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Subscribe to this list via RSS Blog posts tagged in Archetypes

Posted by on in Paths Blogs

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Every so often, the devotional polytheistic community comes up with a new way to try to distinguish gods from archetypes.  In the past, terms like "real", "literal", or "separate" have been emphasized.  Now it's "agents".  The gods have agency while archetypes do not -- so the argument goes. 

One of the most visible exponents of this idea has been Morpheus Ravenna. Morpheus has written two essays -- here and here -- about this issue, and more recently delivered the keynote speech at the Many Gods West polytheist conference: "Deep Polytheism: On the Agency and Sovereignty of the Gods" (which I urge you to read in its entirety).  Morpheus argues that "if your Gods are real to you, treat Them like beings with agency." Agency, she says, is "the capacity of an entity to act ... something like will."  This, she says, is what makes gods distinct from archetypes.  And, on this point, I have to disagree with her.

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  • Henry Buchy
    Henry Buchy says #
    Just a point of information regarding this quote-" 'In one passage (I believe in the volume _Alchemical Studies_) Jung argues that
  • John Halstead
    John Halstead says #
    Thanks for the reference to O'Neill. I'll check it out.
  • Billybareblu
    Billybareblu says #
    Very good and thought provoking article John. This is one of those subjects that will be difficult for individuals to wrap their

Posted by on in Paths Blogs

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I have heard hard polytheists come up with all sorts of words to distinguish their gods from Jungian archetypes.  The gods, they say, are "real", "literal", "individual", "distinct", and "separate"; they are "persons", "beings", "entities", or "agents".  The archetypes, it is implied, are none of these things. 

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  • Lizann Bassham
    Lizann Bassham says #
    Thank you!

Posted by on in Paths Blogs

b2ap3_thumbnail_zeus.JPGI have heard hard polytheists come up with all sorts of words to distinguish their gods from Jungian archetypes.  The gods, they say, are "real", "literal", "individual", "distinct", and "separate"; they are "persons", "beings", "entities", or "agents".  The archetypes, it is implied, are none of these things.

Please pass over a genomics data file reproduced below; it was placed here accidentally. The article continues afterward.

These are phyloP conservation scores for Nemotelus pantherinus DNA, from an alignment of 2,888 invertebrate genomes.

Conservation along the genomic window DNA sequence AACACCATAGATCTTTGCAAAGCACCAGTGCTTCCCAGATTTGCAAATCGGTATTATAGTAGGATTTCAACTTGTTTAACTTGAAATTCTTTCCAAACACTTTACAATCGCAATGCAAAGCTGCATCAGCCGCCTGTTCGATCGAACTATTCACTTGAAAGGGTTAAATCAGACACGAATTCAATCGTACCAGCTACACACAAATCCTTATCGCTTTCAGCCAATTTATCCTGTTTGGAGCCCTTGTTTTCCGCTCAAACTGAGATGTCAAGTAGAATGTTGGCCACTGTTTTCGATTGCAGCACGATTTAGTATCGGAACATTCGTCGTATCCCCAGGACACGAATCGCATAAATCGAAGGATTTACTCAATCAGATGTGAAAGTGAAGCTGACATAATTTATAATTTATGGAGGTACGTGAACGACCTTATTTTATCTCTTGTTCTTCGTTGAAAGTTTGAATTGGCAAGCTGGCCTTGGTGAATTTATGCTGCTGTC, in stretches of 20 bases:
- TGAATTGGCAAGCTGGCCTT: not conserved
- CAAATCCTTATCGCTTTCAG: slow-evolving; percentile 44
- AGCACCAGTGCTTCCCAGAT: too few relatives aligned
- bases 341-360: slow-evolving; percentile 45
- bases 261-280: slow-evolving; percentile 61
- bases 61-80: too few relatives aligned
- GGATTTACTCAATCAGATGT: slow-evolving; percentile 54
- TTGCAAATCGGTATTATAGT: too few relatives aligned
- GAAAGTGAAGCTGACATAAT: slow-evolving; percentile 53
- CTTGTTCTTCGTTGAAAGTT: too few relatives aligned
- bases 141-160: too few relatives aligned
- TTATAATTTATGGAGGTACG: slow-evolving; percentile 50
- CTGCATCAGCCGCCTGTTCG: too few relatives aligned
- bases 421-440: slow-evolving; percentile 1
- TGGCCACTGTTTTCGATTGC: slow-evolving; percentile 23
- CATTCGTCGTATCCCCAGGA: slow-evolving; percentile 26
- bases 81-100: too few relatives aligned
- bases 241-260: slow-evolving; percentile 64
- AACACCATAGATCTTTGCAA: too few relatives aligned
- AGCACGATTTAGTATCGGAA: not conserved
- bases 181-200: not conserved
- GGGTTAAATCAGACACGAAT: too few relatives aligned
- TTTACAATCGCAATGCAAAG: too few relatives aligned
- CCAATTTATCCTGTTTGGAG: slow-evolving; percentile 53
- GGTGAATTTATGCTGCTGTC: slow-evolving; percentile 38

I think much of this is based on a misunderstanding of the nature of the archetypes.  In the next four posts, I want to talk about four terms that polytheists use to distinguish gods from archetypes: "real", "literal", "separate", and "agents".

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Posted by on in Paths Blogs

Some time ago, I was asked by a devotional polytheist what "Jungian polytheism" is.  In this post, I'm going to try to answer that question without all the psychological jargon and Jung quotes that I usually fall back on.

For me, being Pagan means that I find the divine (1) in myself and (2) in the world around me. These are two aspects of my Paganism that I struggle to bring together: the Self-centric Paganism and the earth-centric Paganism. Anyway, "Jungian polytheism" is (mostly) part of the former, the part of my religion that locates the divine in myself. 

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Posted by on in Culture Blogs
Learn to use Psycards

 

I know that most pagans are familiar with Tarot cards.  I, too, started my divination practice with a deck of Tarot (classic Rider-Waite).  But many people never feel fully comfortable with Tarot, or find it difficult to learn in all its nuances.  I put my Tarot cards away forever when I discovered Psycards. 

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  • m
    m says #
    Is there a free app for PC's?
  • Rain Adkins
    Rain Adkins says #
    Glad to find someone else who likes and uses this deck. Here's a free app I stumbled across that'll put it on your phone: https:
"It is a terrible thing to fall into the hands of a living god."

-- Hebrews 10:3

Recently, Pan-devotee Jason Mankey stirred some pots by asking whether the current interest of many Pagans in the Morrigan is "just a fad." Jason, who is himself a polytheist, was not suggesting that the Morrigan is not real. After all, he admits, his own patron deity, Pan, was once a "fad" circa 1800-1920. But, nevertheless, the word "fad" is a provocative term. morriganMorpheus Ravenna, herself a devotee of the Morrigan, responded that the use of the word "fad" in this context is dismissive and direspectful. More importantly, she says, it's shallow:

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Yellow Brick Road to Awakening Spread - Symbols from the Wizard of Oz

As I mentioned in my post A Halloween Divination Spread:

When it comes to spreads--positions for Tarot/Oracle cards, Runes, charms or other divinatory objects--it's easier than you may think to create custom layouts based on holidays, stories, songs, sacred texts, deities or themes using symbols for positions. 

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  • Anthony Gresham
    Anthony Gresham says #
    I've read that L. Frank Baum was a theosophist so it's not too surprising that there should be a lot of layered meaning in "The Wi
  • Janet Boyer
    Janet Boyer says #
    Interesting! I didn't know that, Anthony.

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